The Air Force Cross was established on June 3rd, 1918, the birthday of King George V, and is awarded to officers and warrant officers of the RAF for an act of valour and courage or devotion to duty performed whilst flying, though not in active operations against the enemy. It may also be granted to individuals not belonging to the RAF for having rendered distinguished services to aviation in actual flying. Since the 1993 review of gallantry awards it is now available for all ranks of the RAF services. A bar is awarded for an additional act which would have warranted the AFC. The bar has an eagle in the centre and the year of the award is engraved on the reverse.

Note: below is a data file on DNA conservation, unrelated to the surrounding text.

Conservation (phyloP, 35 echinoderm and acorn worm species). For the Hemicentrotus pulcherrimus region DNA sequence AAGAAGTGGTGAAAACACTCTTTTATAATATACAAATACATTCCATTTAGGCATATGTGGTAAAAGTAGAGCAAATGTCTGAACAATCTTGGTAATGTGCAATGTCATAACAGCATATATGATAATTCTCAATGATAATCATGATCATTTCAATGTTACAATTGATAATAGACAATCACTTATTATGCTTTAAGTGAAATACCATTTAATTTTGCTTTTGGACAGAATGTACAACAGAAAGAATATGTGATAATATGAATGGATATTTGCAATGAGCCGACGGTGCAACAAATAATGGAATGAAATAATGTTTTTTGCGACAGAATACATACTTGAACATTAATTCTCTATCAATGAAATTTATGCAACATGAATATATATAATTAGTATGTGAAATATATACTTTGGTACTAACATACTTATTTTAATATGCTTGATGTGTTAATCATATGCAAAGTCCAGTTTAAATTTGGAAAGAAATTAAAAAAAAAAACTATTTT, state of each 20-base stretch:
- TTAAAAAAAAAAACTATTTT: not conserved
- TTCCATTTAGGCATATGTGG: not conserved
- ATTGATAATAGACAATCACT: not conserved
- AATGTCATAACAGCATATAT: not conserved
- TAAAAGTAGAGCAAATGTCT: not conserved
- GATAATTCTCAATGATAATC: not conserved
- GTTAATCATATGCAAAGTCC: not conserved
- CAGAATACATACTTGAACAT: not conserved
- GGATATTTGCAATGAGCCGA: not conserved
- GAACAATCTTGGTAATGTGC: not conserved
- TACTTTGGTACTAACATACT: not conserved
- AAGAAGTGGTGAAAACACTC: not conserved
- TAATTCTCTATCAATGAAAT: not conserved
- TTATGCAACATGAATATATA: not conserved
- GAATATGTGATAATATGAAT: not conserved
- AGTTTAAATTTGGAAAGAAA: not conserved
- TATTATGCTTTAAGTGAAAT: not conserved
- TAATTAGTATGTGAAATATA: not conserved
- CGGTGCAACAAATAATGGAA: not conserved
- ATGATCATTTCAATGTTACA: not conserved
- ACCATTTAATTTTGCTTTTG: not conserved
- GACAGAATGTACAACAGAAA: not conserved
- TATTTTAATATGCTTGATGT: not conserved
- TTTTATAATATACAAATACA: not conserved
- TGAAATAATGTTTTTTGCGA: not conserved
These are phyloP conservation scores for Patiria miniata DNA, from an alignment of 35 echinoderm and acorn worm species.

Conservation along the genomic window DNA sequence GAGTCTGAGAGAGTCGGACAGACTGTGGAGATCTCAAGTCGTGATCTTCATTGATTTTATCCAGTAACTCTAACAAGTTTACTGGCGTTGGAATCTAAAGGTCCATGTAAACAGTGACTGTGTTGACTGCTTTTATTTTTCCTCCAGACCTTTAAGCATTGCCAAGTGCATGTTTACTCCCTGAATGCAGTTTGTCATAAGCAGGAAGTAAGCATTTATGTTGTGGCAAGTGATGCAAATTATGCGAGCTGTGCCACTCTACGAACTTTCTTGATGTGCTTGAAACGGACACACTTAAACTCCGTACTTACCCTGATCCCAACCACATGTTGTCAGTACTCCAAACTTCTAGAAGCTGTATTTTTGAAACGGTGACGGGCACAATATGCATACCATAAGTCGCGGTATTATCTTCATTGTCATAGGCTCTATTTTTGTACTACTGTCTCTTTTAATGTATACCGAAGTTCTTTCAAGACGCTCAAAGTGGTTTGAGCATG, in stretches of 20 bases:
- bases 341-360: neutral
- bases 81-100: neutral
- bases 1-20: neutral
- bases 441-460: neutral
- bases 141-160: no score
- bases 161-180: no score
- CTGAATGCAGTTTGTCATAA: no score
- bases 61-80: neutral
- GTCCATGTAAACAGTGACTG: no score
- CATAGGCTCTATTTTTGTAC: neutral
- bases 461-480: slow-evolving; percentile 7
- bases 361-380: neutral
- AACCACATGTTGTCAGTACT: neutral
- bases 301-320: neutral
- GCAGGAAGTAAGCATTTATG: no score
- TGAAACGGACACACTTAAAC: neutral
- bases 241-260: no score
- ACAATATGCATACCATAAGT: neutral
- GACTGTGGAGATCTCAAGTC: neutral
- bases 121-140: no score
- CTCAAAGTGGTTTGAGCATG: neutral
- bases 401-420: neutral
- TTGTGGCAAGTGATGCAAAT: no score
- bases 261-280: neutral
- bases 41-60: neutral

The Air Force Cross is silver and consists of a thunderbolt in the form of a cross, the arms conjoined by the wings, the base bar terminating with a bomb surmounted by another cross composed of aeroplane propellor blades, with the end of the four blades enscribed with the Royal Cypher G (top), R (left), VI (bottom) and I (Right). The top arm is ensigned by a crown. In the centre of the obverse is a roundel displaying Hermes, mounted on a hawk in flight, bestowing a wreath. On the reverse of the award, within a central circle, the Royal Cypher GV, GVI, EIIR are engraved, above the date 1918, the year when the award was instituted. The AFC is issued unnamed.
The ribbon is 1.25 inches wide and consists of alternating red and white stripes (0.125 inches) leaning to the left at 45 degrees. Until 1919, the stripes were horizontal.
In February 1970, the AFC was awarded to a naval officer for the first time.